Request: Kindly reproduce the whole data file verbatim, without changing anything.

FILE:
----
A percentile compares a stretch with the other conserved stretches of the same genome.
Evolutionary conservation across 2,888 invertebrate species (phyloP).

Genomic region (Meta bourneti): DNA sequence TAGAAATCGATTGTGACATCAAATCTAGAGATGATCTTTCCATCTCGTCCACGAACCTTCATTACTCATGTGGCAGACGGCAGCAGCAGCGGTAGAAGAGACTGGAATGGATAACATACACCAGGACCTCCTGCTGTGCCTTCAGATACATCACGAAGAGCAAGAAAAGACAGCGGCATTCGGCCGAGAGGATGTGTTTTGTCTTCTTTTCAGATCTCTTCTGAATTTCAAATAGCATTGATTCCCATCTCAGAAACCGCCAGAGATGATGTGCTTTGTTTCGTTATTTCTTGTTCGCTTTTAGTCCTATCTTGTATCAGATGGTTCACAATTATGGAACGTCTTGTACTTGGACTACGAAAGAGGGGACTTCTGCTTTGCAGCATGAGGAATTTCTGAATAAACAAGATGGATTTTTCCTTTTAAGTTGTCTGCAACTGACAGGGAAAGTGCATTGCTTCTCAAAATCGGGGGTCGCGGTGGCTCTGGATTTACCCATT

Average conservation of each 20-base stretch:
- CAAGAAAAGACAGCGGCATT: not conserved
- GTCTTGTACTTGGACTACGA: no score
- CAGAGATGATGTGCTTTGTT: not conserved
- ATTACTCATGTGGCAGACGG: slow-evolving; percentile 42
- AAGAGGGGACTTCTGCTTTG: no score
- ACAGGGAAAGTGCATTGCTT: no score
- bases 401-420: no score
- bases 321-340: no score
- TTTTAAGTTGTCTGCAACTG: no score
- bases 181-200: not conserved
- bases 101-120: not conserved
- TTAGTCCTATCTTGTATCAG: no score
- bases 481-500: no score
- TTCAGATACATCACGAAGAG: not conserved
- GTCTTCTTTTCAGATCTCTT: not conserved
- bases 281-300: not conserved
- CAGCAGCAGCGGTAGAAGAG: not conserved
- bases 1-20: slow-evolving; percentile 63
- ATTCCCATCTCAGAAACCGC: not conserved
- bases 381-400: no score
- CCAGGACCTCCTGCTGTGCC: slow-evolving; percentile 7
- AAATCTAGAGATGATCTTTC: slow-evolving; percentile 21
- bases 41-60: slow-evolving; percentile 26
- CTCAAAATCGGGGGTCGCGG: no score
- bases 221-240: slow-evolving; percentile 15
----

A percentile compares a stretch with the other conserved stretches of the same genome.
Evolutionary conservation across 2,888 invertebrate species (phyloP).

Genomic region (Meta bourneti): DNA sequence TAGAAATCGATTGTGACATCAAATCTAGAGATGATCTTTCCATCTCGTCCACGAACCTTCATTACTCATGTGGCAGACGGCAGCAGCAGCGGTAGAAGAGACTGGAATGGATAACATACACCAGGACCTCCTGCTGTGCCTTCAGATACATCACGAAGAGCAAGAAAAGACAGCGGCATTCGGCCGAGAGGATGTGTTTTGTCTTCTTTTCAGATCTCTTCTGAATTTCAAATAGCATTGATTCCCATCTCAGAAACCGCCAGAGATGATGTGCTTTGTTTCGTTATTTCTTGTTCGCTTTTAGTCCTATCTTGTATCAGATGGTTCACAATTATGGAACGTCTTGTACTTGGACTACGAAAGAGGGGACTTCTGCTTTGCAGCATGAGGAATTTCTGAATAAACAAGATGGATTTTTCCTTTTAAGTTGTCTGCAACTGACAGGGAAAGTGCATTGCTTCTCAAAATCGGGGGTCGCGGTGGCTCTGGATTTACCCATT

Average conservation of each 20-base stretch:
- CAAGAAAAGACAGCGGCATT: not conserved
- GTCTTGTACTTGGACTACGA: no score
- CAGAGATGATGTGCTTTGTT: not conserved
- ATTACTCATGTGGCAGACGG: slow-evolving; percentile 42
- AAGAGGGGACTTCTGCTTTG: no score
- ACAGGGAAAGTGCATTGCTT: no score
- bases 401-420: no score
- bases 321-340: no score
- TTTTAAGTTGTCTGCAACTG: no score
- bases 181-200: not conserved
- bases 101-120: not conserved
- TTAGTCCTATCTTGTATCAG: no score
- bases 481-500: no score
- TTCAGATACATCACGAAGAG: not conserved
- GTCTTCTTTTCAGATCTCTT: not conserved
- bases 281-300: not conserved
- CAGCAGCAGCGGTAGAAGAG: not conserved
- bases 1-20: slow-evolving; percentile 63
- ATTCCCATCTCAGAAACCGC: not conserved
- bases 381-400: no score
- CCAGGACCTCCTGCTGTGCC: slow-evolving; percentile 7
- AAATCTAGAGATGATCTTTC: slow-evolving; percentile 21
- bases 41-60: slow-evolving; percentile 26
- CTCAAAATCGGGGGTCGCGG: no score
- bases 221-240: slow-evolving; percentile 15